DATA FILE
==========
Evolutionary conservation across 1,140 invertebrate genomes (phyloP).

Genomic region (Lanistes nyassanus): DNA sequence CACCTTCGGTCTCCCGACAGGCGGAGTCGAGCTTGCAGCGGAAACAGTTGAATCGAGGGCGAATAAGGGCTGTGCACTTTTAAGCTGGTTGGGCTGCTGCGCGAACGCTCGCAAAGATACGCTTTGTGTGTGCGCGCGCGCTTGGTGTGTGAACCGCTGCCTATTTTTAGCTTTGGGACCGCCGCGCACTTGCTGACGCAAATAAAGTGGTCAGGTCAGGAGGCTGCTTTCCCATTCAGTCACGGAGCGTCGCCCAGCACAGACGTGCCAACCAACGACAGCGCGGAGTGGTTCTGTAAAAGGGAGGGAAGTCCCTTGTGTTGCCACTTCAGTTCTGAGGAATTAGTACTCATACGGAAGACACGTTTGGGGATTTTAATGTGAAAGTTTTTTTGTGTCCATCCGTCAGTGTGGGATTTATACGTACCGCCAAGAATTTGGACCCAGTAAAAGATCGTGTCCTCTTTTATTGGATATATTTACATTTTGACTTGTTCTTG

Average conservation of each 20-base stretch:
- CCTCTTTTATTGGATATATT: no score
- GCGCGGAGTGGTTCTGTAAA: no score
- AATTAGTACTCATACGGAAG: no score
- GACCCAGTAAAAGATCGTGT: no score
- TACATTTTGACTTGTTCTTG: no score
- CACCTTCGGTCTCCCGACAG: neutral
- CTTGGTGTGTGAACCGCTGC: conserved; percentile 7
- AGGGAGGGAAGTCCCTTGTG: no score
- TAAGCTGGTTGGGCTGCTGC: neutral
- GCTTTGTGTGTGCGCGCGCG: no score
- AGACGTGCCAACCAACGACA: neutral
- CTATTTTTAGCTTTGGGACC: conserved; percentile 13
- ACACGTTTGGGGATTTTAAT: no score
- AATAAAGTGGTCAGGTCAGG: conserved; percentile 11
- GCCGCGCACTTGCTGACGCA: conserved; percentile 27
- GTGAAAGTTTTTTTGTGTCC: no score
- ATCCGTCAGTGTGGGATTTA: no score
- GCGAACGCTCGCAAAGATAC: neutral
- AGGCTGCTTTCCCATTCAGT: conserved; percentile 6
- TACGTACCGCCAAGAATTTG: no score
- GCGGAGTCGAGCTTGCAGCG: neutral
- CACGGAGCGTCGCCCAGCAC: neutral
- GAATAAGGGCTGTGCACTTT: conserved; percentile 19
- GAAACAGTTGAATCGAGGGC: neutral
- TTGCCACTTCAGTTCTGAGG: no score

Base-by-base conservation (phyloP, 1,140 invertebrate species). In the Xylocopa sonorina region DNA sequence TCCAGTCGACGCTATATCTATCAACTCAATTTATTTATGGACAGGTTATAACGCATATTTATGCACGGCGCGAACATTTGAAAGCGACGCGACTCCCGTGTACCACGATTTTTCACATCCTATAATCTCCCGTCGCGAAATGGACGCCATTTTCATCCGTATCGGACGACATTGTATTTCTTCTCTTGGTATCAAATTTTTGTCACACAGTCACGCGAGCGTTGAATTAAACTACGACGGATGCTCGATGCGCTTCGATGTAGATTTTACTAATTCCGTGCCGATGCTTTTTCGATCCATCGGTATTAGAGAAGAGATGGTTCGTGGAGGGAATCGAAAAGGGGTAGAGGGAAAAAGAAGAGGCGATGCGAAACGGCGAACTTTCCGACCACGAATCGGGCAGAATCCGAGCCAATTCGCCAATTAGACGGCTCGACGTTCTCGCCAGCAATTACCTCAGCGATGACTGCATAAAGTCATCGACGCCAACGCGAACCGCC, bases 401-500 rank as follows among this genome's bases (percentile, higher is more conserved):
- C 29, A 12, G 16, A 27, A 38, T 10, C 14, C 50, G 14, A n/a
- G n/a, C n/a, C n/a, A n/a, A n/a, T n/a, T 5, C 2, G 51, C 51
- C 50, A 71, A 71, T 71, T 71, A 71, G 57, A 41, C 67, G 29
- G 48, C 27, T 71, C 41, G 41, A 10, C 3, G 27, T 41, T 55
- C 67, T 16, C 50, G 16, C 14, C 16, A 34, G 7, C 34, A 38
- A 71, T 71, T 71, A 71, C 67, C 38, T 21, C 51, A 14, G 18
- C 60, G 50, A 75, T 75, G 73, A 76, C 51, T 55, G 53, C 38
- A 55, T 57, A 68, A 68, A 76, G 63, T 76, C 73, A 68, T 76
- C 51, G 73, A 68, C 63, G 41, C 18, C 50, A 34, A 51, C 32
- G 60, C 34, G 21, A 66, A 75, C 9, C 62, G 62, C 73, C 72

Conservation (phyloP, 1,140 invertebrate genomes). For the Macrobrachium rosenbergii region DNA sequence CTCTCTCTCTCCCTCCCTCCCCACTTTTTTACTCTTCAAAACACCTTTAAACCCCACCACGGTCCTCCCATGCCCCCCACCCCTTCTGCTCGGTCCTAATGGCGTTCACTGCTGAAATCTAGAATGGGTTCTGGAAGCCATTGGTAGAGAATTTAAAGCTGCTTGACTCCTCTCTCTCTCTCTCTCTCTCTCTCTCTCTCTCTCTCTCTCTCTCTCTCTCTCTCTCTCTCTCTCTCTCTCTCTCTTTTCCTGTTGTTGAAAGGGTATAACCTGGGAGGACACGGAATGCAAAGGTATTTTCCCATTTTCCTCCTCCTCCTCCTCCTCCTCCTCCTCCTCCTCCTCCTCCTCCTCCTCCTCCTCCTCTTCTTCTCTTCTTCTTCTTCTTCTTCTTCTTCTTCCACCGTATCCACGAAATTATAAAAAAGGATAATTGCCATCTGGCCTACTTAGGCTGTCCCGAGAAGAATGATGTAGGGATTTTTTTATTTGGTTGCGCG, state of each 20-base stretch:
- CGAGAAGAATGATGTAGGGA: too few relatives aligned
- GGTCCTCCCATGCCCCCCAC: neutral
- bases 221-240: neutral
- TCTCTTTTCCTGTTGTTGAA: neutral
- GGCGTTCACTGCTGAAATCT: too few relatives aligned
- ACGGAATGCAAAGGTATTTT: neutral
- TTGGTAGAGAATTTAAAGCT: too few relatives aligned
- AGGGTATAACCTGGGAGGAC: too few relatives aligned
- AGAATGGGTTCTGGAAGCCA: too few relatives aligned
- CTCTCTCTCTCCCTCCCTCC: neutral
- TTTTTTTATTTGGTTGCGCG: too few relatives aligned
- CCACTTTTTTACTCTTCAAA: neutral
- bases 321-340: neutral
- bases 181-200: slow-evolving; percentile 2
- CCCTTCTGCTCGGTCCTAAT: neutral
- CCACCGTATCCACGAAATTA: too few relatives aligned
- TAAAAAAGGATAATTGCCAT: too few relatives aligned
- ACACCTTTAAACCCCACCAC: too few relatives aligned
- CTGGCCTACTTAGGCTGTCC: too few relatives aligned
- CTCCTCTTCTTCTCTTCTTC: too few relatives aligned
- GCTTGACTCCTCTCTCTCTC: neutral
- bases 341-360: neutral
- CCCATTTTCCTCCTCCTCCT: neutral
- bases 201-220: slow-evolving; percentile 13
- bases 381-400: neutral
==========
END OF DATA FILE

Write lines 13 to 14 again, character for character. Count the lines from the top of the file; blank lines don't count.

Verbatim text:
- GCTTTGTGTGTGCGCGCGCG: no score
- AGACGTGCCAACCAACGACA: neutral